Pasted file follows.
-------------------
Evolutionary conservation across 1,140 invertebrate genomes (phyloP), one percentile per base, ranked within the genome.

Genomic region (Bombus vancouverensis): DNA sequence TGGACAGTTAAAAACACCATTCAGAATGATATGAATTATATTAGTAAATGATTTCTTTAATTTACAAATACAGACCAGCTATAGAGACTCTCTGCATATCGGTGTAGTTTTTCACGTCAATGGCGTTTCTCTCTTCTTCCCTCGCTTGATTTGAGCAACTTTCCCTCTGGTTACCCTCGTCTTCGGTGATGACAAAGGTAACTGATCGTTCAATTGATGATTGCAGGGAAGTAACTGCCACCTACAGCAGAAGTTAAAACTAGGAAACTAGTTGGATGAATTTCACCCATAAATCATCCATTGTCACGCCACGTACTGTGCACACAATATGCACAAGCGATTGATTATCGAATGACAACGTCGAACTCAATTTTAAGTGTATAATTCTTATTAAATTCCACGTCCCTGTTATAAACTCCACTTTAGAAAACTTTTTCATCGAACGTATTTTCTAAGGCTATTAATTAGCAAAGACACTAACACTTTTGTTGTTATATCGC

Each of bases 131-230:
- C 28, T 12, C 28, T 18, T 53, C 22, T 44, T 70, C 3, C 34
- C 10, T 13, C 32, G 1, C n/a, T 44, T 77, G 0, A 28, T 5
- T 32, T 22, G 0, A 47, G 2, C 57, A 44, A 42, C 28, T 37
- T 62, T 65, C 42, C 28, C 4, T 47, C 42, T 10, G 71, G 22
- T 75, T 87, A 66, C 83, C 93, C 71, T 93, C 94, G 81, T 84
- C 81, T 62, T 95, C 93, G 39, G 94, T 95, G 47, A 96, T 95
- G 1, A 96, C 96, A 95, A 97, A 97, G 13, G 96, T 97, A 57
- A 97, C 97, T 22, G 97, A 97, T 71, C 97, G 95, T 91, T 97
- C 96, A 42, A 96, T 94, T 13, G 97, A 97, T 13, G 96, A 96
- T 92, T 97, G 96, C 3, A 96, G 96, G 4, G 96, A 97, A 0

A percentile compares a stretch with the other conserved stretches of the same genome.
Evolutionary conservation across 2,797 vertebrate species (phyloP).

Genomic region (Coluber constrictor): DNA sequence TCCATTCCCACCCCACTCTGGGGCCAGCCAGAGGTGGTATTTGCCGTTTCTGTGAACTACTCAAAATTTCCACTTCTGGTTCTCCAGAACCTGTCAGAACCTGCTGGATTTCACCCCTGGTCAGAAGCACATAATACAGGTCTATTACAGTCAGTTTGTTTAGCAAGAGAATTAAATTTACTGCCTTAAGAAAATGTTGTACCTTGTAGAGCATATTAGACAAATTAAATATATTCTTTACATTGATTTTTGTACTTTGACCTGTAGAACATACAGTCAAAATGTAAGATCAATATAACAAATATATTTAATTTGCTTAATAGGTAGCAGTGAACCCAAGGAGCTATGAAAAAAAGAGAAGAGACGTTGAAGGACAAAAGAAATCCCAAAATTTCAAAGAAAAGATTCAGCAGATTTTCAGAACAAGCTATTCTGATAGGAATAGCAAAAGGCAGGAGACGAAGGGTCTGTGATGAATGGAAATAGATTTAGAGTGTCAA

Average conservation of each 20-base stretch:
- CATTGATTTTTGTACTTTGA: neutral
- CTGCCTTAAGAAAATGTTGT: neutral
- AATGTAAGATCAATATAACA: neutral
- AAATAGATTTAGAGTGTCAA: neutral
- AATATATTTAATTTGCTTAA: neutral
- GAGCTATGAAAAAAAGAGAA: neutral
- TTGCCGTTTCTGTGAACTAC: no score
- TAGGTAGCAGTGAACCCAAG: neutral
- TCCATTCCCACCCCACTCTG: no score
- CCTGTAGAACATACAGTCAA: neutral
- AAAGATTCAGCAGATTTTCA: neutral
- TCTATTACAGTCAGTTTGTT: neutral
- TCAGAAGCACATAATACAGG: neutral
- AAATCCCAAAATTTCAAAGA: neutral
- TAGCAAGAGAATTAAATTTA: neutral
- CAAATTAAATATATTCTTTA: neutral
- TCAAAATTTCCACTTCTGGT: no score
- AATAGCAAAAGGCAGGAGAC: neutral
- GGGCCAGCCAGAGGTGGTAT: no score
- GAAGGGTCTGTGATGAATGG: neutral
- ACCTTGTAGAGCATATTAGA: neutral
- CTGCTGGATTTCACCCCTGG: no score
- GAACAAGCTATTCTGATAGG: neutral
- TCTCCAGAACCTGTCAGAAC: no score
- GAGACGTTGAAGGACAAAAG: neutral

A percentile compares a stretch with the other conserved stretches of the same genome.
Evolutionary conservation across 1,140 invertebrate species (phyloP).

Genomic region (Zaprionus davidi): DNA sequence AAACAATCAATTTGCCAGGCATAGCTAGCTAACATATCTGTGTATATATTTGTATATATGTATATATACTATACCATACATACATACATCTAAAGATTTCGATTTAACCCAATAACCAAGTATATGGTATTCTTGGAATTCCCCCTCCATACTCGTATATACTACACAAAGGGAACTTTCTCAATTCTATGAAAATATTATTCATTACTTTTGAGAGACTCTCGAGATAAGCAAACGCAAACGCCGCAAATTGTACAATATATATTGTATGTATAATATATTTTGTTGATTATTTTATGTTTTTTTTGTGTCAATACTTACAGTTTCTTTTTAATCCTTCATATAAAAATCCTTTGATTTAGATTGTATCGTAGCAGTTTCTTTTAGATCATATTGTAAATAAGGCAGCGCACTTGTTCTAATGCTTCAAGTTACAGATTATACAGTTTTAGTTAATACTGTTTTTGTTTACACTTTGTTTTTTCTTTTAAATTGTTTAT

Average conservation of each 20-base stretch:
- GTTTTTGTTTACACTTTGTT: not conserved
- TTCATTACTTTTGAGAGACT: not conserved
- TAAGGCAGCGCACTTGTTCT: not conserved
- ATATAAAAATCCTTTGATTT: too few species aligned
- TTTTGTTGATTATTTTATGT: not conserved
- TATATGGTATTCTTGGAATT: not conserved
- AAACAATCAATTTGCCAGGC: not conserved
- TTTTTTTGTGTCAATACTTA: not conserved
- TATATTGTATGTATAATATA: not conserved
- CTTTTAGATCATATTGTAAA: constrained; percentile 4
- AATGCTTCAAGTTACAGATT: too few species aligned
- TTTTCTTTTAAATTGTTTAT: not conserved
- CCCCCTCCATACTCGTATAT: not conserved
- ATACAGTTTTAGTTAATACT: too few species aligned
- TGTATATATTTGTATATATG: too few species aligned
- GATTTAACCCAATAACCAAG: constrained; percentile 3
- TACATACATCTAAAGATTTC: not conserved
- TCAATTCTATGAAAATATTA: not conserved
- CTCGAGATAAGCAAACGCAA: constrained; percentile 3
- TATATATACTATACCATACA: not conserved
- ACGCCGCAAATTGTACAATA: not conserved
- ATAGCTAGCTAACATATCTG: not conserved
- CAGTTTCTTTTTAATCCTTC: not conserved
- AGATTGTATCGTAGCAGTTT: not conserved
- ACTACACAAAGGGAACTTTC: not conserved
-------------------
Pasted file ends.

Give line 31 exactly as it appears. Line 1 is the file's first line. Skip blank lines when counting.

- AAATCCCAAAATTTCAAAGA: neutral